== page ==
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Here we report fossil ants, including a new genus of Ponerinae, about 50 million years (Myr) older than the previous oldest specimens. These discoveries in amber from the Turonian stage (92 Myr ago) of New Jersey in the United States have important implications for estimates dating the origin of ants, and extend the age of an extant ant subfamily back about 50 Myr.
Nature © Macmillan Publishers Ltd 1998
Here we report fossil ants, including a
new genus of Ponerinae, about 50 mil-
lion years (Myr) older than the previous old-
est specimens. These discoveries in amber
from the Turonian stage (92 Myr ago) of
New Jersey in the United States have impor-
tant implications for estimates dating the
origin of ants, and extend the age of an
extant ant subfamily back about 50 Myr.
Until now, a specimen of Sphecomyrma
freyi in a piece of amber from Cliffwood
Beach, New Jersey, was one of the few non-
compression fossil ants from the Cretaceous
period showing most morphological details1.
The metapleural gland is the only morpho-
logical trait unique within the Hymenoptera
that distinguishes ants, and can be seen in
most ants embedded in amber. This gland
produces antibiotic-like substances2, neces-
sary to maintain nests underground or in
humid pieces of wood, where bacteria and
fungi would otherwise invade immobile
broods. The gland is seen in modern species,
opening above the hind coxae. Development
of the gland and eusociality were probably
correlated and are involved in the great eco-
logical success of the ants. In an Amazonian
rainforest, for example, ants make up more
than 25% of the total animal biomass3.
Wilson et al.1described an almost per-
fectly preserved worker of S. freyi, but the
debate remained whether this fossil is an ant
because the presence of the metapleural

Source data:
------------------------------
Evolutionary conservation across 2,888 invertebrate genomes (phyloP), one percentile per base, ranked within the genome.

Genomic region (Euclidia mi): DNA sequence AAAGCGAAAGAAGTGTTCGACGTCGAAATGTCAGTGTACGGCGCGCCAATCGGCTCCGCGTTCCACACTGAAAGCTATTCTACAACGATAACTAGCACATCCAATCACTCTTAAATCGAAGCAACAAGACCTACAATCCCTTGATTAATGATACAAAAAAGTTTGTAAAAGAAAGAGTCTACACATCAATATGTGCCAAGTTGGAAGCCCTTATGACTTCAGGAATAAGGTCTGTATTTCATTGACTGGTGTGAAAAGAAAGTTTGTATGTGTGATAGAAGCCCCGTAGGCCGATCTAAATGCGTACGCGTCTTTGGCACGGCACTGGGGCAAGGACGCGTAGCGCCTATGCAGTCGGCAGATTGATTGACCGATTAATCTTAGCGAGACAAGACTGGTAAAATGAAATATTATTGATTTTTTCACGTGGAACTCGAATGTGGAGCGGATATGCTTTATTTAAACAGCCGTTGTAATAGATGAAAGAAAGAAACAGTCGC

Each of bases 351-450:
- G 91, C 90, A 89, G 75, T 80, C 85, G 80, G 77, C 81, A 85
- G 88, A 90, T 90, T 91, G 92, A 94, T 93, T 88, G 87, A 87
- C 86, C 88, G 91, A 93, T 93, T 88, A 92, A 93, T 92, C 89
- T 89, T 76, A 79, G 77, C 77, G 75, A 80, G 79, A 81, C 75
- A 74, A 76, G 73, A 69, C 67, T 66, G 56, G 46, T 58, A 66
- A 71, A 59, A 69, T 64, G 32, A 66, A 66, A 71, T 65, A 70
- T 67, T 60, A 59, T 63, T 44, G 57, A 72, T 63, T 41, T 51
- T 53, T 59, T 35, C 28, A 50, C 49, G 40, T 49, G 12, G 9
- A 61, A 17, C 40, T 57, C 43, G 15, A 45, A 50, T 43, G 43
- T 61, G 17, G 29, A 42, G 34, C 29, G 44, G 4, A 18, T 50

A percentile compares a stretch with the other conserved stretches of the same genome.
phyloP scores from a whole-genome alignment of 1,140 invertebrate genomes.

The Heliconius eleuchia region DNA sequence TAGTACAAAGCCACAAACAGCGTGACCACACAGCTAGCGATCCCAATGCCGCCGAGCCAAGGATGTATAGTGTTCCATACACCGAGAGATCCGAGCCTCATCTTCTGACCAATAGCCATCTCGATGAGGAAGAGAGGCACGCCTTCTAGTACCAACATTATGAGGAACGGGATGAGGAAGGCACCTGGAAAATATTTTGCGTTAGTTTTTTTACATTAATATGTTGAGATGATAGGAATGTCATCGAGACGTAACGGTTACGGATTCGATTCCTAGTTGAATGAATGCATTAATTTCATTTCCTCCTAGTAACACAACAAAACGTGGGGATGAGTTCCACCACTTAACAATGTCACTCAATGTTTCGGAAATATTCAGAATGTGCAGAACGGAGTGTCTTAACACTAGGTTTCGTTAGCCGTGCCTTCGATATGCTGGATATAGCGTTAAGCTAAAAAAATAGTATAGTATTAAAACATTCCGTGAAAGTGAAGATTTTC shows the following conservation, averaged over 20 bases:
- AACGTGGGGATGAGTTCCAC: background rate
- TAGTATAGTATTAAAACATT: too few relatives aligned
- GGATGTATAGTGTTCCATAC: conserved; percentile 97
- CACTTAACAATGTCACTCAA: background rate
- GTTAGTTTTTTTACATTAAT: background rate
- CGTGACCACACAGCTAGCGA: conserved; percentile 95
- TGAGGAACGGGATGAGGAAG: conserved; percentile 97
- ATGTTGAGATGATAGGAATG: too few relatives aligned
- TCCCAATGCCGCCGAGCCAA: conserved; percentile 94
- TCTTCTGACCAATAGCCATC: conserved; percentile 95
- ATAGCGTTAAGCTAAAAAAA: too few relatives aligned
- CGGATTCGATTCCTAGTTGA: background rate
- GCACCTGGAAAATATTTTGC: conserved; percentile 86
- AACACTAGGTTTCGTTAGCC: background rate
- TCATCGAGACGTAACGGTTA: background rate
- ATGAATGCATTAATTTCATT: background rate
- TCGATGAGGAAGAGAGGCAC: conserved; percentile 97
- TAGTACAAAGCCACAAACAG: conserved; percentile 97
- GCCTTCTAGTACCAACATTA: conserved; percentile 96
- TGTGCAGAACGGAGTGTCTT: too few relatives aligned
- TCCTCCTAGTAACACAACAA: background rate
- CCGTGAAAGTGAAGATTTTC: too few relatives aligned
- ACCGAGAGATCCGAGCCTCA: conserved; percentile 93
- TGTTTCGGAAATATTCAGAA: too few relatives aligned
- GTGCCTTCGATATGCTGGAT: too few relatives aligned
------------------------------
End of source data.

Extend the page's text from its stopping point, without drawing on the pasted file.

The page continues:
gland was uncertain. Sphecomyrma was thus
excluded from a recent phylogenetic analysis
of the Formicidae4, and its relatively short
first antennal segment in workers was
assumed to prevent the basic social behav-
iour of trophallaxis5.
Our new specimens include three worker
and four male ants. One complete, well-
preserved worker was the second discovery
of S. freyi. Among other well-preserved traits
in this specimen are the external and even
part of the internal anatomy of the meta-
pleural gland. The gland has a circular open-
ing and a very large subcuticular atrium (Fig.
1a). Sphecomyrma is thus an ant.
Two of the males are a new species of the
Cretaceous genus Baikuris, known previous-
ly only from Upper Cretaceous (Santonian)
amber from Taymyr, northern Siberia. The
third male belongs to a genus as yet undeter-
mined. The fourth male is tentatively
assigned to Sphecomyrma and would be the
first known male of that genus.
Another worker represents a new genus,
distinguished by its clubbed antennae, pro-
portions of the antennal articles, thin man-
dibles that lack teeth and cross extensively
when closed, and a girdling constriction of
the gaster typical of the large modern sub-
family, the Ponerinae (Fig. 1b). Furthermore,
the broad attachment of the third and fourth
abdominal segments, and the apical denticles
on the genae, indicate a relationship with
ants of the ponerine tribe Amblyoponini.
Addition of these two new taxa confirms
the basal position of Sphecomyrma6, but as
part of a quadritomy. The position of the
new ponerine within one clade of the Poner-
inae demonstrates that one major lineage of
extant ants was established well before the
formation of amber from Sakhalin Island
(probably Palaeocene)7and of Eocene Baltic
amber8, which are about 50 Myr younger
than the New Jersey amber.
A reasonable estimate would thus place
the origin of the ants into the lowermost
Cretaceous (about 130 Myr ago), but proba-
bly no older. This conclusion is consistent
with the relationship of the Formicidae to
the wasp families Vespidae and Scoliidae9
and the phylogenetic position of the Creta-
ceous Vespidae10. On this basis, a hypothesis
of a Lower Jurassic origin of ants11, based on
estimated divergence time of mitochondrial
cytochrome bsequences, is unlikely.
Although ants originated in the Creta-
ceous, it was not until the Tertiary7period
that they became so dominant and diverse in
terrestrial ecosystems, as documented in
Baltic8and Dominican amber12. We are still
examining why the radiations were delayed
until the Tertiary.
Donat Agosti, David Grimaldi,
James M. Carpenter
Department of Entomology, American Museum of
Natural History, Central Park West at 79th Street,
New York, New York 10024-5192, USA
1. Wilson, E. O., Carpenter, F. M. & Brown, W. L. Jr. Psyche 74, 1–19
2. Beattie, A. J., Turnbull, C. L., Hough, T. & Knox, R. B. Ann.
Entomol. Soc. Am. 79, 448–450.
3. Fittkau, E. J. & Klinge, H. Biotropica 5, 2–14 (1973).
4. Baroni Urbani, C., Bolton, B. & Ward, P. S. Syst. Entomol. 17,
301–329 (1992).
5. Dlussky, G. M. Paleont. J. 1983 (3), 65–78 (1983).
6. Grimaldi, D. et al. J.M. Am. Mus. Novit. (in the press).
7. Dlussky, G. M. Paleont. J. 1988 (1), 50–61 (1988).
8. Wheeler, W. M. Schr. Phys.-Ökon. Ges. Königsb. 55, 1–142 (1915).
9. Brothers, D. J. & Carpenter, J. M. J. Hymenopt. Res. 2, 227–304